Growing Chorus of Concerns Over Planning Notice Threats
More Labour MPs have joined the growing number of Parliamentarians to raise concerns with Government about proposals to remove planning notices from local newspapers and the impact upon local democracy.
This week, Labour MPs Stephen Morgan, Portsmouth South; and Helen Hayes, Dulwich and West Norwood; became the latest to table Parliamentary written questions asking Ministers about the impact would have on local democracy.
In his question to the Culture Secretary, Mr Morgan asked; “what recent assessment he has made of the (a) effect on transparency and local democracy of the statutory requirement to publicise planning applications in local newspapers and (b) potential effect on local newspaper revenue of discontinuing that requirement.”
In her question to the Communities Secretary Ms Hayes asked; “what assessment he has made of the potential effect of ending the statutory requirement to advertise planning notices in local newspapers on the transparency of the planning system; and what steps he is taking to ensure people who are not digitally literate are informed of planning applications which will affect them.”
It is the latest in a series of Parliamentary questions from Conservative and Labour MPs in which have sounded alarm about proposals to remove planning notices from local newspapers in the Planning for the Future consultation.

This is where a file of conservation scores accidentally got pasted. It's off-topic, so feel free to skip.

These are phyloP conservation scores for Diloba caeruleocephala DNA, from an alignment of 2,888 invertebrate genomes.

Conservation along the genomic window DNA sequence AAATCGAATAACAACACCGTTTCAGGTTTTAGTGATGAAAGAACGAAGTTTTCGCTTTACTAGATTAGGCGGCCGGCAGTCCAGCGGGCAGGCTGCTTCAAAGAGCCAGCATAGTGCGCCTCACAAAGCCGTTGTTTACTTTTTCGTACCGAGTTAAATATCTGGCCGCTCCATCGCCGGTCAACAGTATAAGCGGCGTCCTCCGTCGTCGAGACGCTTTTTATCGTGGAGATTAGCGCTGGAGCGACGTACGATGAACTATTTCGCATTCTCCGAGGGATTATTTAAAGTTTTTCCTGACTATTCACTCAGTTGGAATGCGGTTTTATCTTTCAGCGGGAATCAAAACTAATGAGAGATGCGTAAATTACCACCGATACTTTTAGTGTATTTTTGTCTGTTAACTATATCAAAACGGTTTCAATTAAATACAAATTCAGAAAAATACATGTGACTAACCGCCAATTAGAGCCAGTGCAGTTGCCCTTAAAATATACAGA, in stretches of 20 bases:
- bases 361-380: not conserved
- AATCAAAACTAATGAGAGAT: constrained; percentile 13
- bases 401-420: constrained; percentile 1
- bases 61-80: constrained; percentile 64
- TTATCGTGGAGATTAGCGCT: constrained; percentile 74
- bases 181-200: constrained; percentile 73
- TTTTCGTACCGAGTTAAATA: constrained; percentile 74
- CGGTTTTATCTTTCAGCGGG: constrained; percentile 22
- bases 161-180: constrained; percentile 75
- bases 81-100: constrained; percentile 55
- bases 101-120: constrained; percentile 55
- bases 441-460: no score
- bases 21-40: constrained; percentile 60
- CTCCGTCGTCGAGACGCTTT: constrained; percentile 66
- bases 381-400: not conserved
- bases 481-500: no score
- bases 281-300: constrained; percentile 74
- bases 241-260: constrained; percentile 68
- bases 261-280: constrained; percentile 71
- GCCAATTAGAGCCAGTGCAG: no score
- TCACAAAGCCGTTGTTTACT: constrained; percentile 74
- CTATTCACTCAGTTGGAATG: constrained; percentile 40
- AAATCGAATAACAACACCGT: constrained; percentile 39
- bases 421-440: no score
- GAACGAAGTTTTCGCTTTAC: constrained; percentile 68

MPs from across the political spectrum have been writing to Communities Secretary Robert Jenrick to voice their opposition to the move and an Early Day Motion was signed calling on Government to abandon the idea
Independent research conducted for the NMA in September by BDA BDRC shows that nearly 10 million people (19 per cent of GB adults), many of whom are vulnerable, would not be able to find planning notices if they did not appear in printed local newspapers, the research found.
The News Media Association is campaigning for the requirement for local authorities to advertise the notices in local papers to be maintained, arguing that many millions of people rely on local papers to find the notices.
In a letter to the Communities Secretary, the NMA said: “Maintaining the mandatory requirement to publish notices in print newspapers does not of course preclude publication in their online titles and use of their other online services, which foster their close relationship with their audiences.
“Innovations like online public notice portals and website listings contribute to news publishers’ efficient communication with the public, harness news publishers’ huge and growing online audiences and help planning processes keep pace with the digital age.
“Maintenance of statutory requirements for publication of planning notices in newspapers would also be consistent with Government policy in respect of sustaining high quality journalism and, in particular, the local and regional press.
“Revenue from public notices is an important stream of income for many local and regional publishers. The withdrawal of public notices from print newspapers could even prove fatal to financially fragile local publishers.
“The Government has committed to support the news media industry, including most of the recommendations supported by the industry in the Cairncross Review and its views on retention of mandatory newspaper publication of public notices. Removing the requirement to publicise planning notices in local newspaper would be antithetical to this commitment.”